1. An income bond holder receives interest payments only if the firm makes income. If the firm does not make interest payments in a year, the interest is cumulated and paid in the first year the firm makes income. A preferred stock receives preferred dividends only if the firm makes income. If a firm does not make preferred dividend payments in a year, the dividend is cumulated and paid in the first year the firm makes income. Are income bonds really preferred stock? What are the differences? For purposes of calculating debt how would you differentiate between income bonds and regular bonds?
2. A commodity bond links interest and principal payments to the price of a commodity. Differentiate a commodity bond from a straight bond, and then from equity. How would you factor these differences into your analysis of the debt ratio of a company that has issued exclusively commodity bonds?
3. You are analyzing a new security that has been promoted as equity, with the following features:
Based upon the description of debt and equity in the chapter, how would you classify this security? If you were asked to calculate the debt ratio for this firm, how would you categorize this security?
4. You are analyzing a convertible preferred stock, with the following characteristics for the security:
Estimate the preferred stock and equity components of this preferred stock.
5. You have been asked to calculate the debt ratio for a firm that has the following components to its financing mix ñ
Estimate the debt ratio for this firm.
6. You have been asked to estimate the debt ratio for a firm, with the following financing details:
Estimate the debt ratio. Why does it matter when the bank debt was taken on?
7. You are the owner of a small and successful firm with an estimated market value of $ 50 million. You are considering going public.
a. What are the considerations you would have in choosing an investment banker?
b. You want to raise $ 20 million in new financing, which you plan to reinvest back in the firm. (The estimated market value of $ 50 million is based upon the assumption that this $20 million is reinvested.) What proportion of the firm would you have to sell in the initial public offering to raise $ 20 million?
c. How would your answer to (b) change if the investment banker plans to under price your offering by 10%?
d. If you wanted your stock to trade in the $20-$25 range, how many shares would you have to create? How many shares would you have to issue?
8. You have been asked for advice on a rights offering by a firm with 10 million shares outstanding, trading at $ 50 per share. The firm needs to raise $ 100 million in new equity. Assuming that the rights subscription price is $ 25, answer the following questions:
a. How many rights would be needed to buy one share at the subscription price?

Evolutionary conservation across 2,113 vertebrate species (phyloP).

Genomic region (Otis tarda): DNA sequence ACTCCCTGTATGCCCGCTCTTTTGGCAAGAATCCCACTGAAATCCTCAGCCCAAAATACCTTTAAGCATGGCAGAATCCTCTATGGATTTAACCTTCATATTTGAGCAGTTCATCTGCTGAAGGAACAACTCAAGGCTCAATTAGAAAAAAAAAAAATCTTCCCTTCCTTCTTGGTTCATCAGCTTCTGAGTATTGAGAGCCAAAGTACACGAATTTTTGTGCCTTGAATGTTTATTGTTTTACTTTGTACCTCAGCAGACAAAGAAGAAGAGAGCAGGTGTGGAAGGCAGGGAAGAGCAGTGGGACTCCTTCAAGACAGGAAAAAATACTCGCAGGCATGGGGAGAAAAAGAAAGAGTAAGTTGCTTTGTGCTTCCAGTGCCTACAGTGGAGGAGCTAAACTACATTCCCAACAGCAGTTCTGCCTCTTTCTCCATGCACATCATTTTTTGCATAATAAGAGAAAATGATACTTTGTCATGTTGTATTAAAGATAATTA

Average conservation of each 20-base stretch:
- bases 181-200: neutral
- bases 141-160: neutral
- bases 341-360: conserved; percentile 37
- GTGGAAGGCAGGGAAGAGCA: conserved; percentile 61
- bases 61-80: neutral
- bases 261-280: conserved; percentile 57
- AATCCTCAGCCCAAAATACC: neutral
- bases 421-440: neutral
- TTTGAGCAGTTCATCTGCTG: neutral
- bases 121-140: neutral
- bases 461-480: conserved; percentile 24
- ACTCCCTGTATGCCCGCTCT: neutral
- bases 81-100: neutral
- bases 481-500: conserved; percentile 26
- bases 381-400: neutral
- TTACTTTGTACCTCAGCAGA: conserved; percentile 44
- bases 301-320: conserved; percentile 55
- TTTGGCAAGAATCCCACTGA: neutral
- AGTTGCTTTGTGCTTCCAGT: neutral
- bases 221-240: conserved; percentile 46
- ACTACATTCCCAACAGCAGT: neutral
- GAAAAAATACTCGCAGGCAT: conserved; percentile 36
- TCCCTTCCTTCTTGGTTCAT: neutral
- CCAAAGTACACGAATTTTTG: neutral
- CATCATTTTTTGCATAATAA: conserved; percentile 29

b. Assuming that all rights are subscribed to, what will the ex-rights price be?
c. Estimate the value per right.
d. If the price of a right were different (higher or lower) than the value estimated in (c), how would you exploit the difference?
9. American firms are heavily dependent upon debt for external financing, and they are over leveraged. Comment.
10. You are stockholder in a SmallTech Inc., a company which is planning to raise new equity. The stock is trading at $ 15 per share, and there are 1 million shares outstanding. The firm issues 500,000 rights to buy additional shares at $ 10 per share to its existing stockholders.
a. What is the expected stock price after the rights are exercised?
b . If the rights are traded, what is the price per right?
c. As a stockholder, would you be concerned about the dilution effect lowering your stock price? Why or why not?
11. There is evidience that initial public offerings are underpriced. Which of the following implications would you agree with?
a. This indiciates that investment bankers are making excess returns on initial public offerings.
b. Investors who subscribe to initial public offerings should make excess returns.
c. The companies issuing the stock in the initial public offering should try to find investment bankers who will over price their issues.
d. The underpricing is compensation for the risk that investment bankers take.
e. The underpricing operates as a promotional, encouraging investors to buy more stock in this company.
f. None of the above
g. All of the above.
12. Convertible bonds are often issued by small, high growth companies to raise debt. Why?
13. A manager of NoZone Inc., a company in urgent need of financing, is debating whether to issue straight debt at 11% or convertibe debt at 7%. He is tilting towards the convertible debt because it is cheaper? Is it? How would you check this proposition?
14. A company is trying to estimate its debt ratio. It has 1 million shares outstanding, trading at $ 50 per share and had $ 250 million in straight debt outstanding (with a market interest rate of 9%). It also has two other securities outstanding ñ
a. It has 200,000 warrants outstanding, conferring on its holders the right to buy stock in the Complex Inc, at $ 65 per share. These warrants are trading at $ 12 each.
b. It also has 10,000 convertible bonds outstanding, with a coupon rate of 6% and 10 years to maturity.
Estimate the debt ratio in market value terms.
15. Venture capitalists take advantage of small businesses by demanding a disproportionate share of the ownership of the company for their investment. Comment.
16. Firms generally can borrow money using bank debt or by issuing bonds. Why might a firm choose one method over the other?
17. Preferred stock is often considered as equity, when analysts calculate debt ratios. Is this appropriate? Under what conditions would you consider it to be more like debt?
18. Debt will always be cheaper than preferred stock, because
of the tax advantage that it confers on the firm. What is the
source of the tax advantage? Is this statement true?